Adverb of Frequency (Grammar)

Glossary of Grammatical and Rhetorical Terms

adverbs of frequency
Always and never are both adverbs of frequency. (bgblue/Getty Images)


In English grammar, an adverb of frequency is an adverb that tells how often something occurs or did occur. Common adverbs of frequency include always, frequently, hardly ever, never, occasionally, often, rarely, regularlyscarcely, seldom, sometimes, and usually.

As in this sentence, adverbs of frequency often appear directly in front of the main verb in a sentence, although (like all adverbs) they may be placed elsewhere.

If the verb is made up of more than one word, the adverb of frequency is usually placed after the first word. With a form of the verb be as the main verb, the adverb of frequency goes after the verb.

Adverbs of frequency sometimes accompany verbs in the habitual present and the habitual past.

See Examples and Observations below. Also see:

Examples and Observations

  • On Saturdays, Roz seldom gets out of bed before noon.
  • "There are outdoor areas in city parks where chess is played daily, at least in the warmer months."
    (Ethan Moore, How to Beat Anyone at Chess. F+W Media, 2015)
  • "Joe Brooks has always been fond of me."
    (Dorothy Parker, "Here We Are." Cosmopolitan, 1931)
  • "Expecting to see Mrs. Henlein, the old lady who usually stayed with the children, he was surprised when a young girl opened the door and came out onto the lighted stoop."
    (John Cheever, "The Country Husband." The New Yorker, 1955)
  • "The bull lifted his head indolently and then lowered it again and continued to eat. Mr. Greenleaf stooped again and picked up something and threw it at him with a vicious swing."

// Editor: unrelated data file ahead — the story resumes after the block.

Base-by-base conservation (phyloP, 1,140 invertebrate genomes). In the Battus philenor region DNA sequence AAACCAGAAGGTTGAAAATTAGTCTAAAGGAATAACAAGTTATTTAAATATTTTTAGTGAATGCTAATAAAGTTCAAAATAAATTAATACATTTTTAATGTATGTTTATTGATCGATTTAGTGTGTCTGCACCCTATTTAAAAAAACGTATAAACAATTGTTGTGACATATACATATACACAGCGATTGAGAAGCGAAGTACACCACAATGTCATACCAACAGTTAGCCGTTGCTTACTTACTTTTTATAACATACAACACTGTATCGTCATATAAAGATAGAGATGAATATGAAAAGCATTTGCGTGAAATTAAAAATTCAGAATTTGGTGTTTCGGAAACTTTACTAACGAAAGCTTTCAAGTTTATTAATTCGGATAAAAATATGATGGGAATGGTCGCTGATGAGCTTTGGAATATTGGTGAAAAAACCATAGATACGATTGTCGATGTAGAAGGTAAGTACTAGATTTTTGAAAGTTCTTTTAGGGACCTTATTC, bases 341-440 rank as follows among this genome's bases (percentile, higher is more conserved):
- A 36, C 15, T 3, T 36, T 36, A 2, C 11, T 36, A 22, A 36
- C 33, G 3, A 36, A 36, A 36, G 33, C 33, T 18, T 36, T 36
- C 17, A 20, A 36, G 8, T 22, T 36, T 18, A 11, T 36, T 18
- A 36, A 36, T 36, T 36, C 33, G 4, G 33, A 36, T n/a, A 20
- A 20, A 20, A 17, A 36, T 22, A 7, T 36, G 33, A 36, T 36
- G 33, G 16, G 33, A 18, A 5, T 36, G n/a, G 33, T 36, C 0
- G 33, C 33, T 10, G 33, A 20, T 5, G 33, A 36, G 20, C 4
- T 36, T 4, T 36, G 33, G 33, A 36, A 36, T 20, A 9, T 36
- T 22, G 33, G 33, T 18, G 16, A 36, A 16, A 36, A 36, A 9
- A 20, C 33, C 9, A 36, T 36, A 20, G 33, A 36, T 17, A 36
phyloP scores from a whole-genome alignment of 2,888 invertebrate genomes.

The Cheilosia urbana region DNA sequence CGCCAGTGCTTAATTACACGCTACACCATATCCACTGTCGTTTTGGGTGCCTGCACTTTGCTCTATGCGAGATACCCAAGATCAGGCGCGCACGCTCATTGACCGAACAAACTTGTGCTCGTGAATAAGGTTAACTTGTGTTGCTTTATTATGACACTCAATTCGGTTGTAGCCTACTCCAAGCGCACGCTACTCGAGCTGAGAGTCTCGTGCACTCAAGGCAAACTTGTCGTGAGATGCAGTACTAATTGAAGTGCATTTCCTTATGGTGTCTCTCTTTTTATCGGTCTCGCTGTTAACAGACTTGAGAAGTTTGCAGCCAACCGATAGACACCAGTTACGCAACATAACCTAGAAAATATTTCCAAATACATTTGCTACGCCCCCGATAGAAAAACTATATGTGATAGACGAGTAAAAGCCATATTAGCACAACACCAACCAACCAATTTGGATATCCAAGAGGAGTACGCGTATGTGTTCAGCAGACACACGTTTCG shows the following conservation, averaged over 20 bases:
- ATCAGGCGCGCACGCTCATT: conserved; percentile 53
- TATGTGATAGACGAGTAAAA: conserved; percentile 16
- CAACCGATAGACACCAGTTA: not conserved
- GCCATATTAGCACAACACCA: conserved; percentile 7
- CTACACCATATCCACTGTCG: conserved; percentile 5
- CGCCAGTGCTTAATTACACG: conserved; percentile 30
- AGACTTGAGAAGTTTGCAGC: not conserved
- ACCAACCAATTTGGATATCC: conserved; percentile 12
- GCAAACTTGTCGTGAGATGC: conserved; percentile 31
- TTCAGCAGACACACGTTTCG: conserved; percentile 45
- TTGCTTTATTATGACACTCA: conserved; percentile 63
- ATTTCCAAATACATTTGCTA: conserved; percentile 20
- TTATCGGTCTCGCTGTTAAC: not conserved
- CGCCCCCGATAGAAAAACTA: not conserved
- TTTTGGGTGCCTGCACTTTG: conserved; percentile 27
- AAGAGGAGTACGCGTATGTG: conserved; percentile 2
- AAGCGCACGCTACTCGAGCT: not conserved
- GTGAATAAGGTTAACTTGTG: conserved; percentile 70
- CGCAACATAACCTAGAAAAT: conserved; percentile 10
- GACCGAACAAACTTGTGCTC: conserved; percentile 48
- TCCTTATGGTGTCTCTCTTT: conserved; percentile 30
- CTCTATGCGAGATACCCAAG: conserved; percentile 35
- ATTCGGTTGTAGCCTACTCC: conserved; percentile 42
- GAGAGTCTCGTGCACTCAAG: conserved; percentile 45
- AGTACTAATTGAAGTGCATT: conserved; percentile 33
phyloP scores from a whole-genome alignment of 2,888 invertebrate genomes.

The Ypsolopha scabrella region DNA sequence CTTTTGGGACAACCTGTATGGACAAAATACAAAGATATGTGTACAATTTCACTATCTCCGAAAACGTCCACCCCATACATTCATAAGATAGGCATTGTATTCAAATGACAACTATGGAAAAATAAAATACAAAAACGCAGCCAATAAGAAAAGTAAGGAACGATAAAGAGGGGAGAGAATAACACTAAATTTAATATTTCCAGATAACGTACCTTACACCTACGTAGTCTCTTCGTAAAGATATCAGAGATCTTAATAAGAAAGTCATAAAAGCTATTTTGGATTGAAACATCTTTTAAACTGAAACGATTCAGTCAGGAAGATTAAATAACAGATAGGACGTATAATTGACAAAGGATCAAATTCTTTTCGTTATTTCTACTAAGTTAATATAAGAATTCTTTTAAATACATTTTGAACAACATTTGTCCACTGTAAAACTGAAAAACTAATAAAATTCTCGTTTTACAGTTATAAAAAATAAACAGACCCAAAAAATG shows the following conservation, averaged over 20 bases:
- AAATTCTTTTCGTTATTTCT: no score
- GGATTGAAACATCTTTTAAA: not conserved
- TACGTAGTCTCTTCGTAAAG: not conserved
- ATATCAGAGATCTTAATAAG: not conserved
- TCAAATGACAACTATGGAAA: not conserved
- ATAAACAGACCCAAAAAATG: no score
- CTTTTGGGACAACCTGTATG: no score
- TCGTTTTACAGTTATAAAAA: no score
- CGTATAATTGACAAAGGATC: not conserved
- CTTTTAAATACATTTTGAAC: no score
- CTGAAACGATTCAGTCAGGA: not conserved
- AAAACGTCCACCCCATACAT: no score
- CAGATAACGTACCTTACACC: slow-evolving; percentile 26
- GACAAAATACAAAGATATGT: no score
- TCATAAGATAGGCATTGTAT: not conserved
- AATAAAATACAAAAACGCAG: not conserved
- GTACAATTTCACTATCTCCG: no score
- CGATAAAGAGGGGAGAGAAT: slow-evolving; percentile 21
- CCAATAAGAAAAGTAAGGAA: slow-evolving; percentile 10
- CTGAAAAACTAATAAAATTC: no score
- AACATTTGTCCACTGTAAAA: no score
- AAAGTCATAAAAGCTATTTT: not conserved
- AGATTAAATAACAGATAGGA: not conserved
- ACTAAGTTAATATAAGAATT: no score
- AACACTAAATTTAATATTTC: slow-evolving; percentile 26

(Flannery O'Connor, "Greenleaf." The Kenyon Review, 1957) 
  • "I waited hours, sometimes, for my father, who taught at the high school and never went back to the farm before he had to."
    (John Updike, Self-Consciousness: Memoirs. Knopf, 1989)
  • "Sometimes I would weave these fragments into stories right away, sometimes I waited months or years."
    (Emily R. Transue, On Call: A Doctor's Days and Nights in Residency. St. Martin's Griffin, 2004)
  • "The people were talking knowledgeably about the air schedule of flights from Paris. The flights were sometimes late."
    (Edward Geary Lansdale, In the Midst of Wars: An American's Mission to Southeast Asia. Fordham University Press, 1991) 
  • "I see her standing calmly on the empty street under the harplike marquee. She won't worry I'm late. Everyone is late sometimes."
    (Sam Munson, The November Criminals. Saga Press, 2015) 
  • "Many of the ones the farmer had grown up with were regularly seasick and could not swim, but they were unafraid of the water. They could not have dreamed of being anything but fishermen. The fisherman himself could swim like a seal and was never sick, and he would sooner die than be anything else."
    (Lawrence Sargent Hall, "The Ledge." The Hudson Review, 1960)
  • Word Order: Inverting a Sentence With an Adverb of Frequency
    "If you put an adverb of frequency at the beginning of a sentence for emphasis, it makes an anomalous finite* go before the subject. If you put an adverb of frequency in other positions, there is no such effect.

    "In the text below, we see the original word order with the adverbs of frequency (bold) at the beginning of the sentences. The verbs and the subjects are [in italics]. In square brackets you can see the word order as it would be with the adverbs of frequency elsewhere in the sentences. . . .
    - Never had any week passed so quickly. [A week had never passed so quickly.] . . .
    - Scarcely had she determined it, when the figure of a man on horseback drew her eyes to the window. [She had scarcely determined it . . ..] (Jane Austen, Sense and Sensibility)
    (George Stern, The Grammar Dictionary. R.I.C., 2000)
    * An anomalous finite is a finite verb form capable of forming the negative by adding the contracted form -n't and of expressing questions by inversion.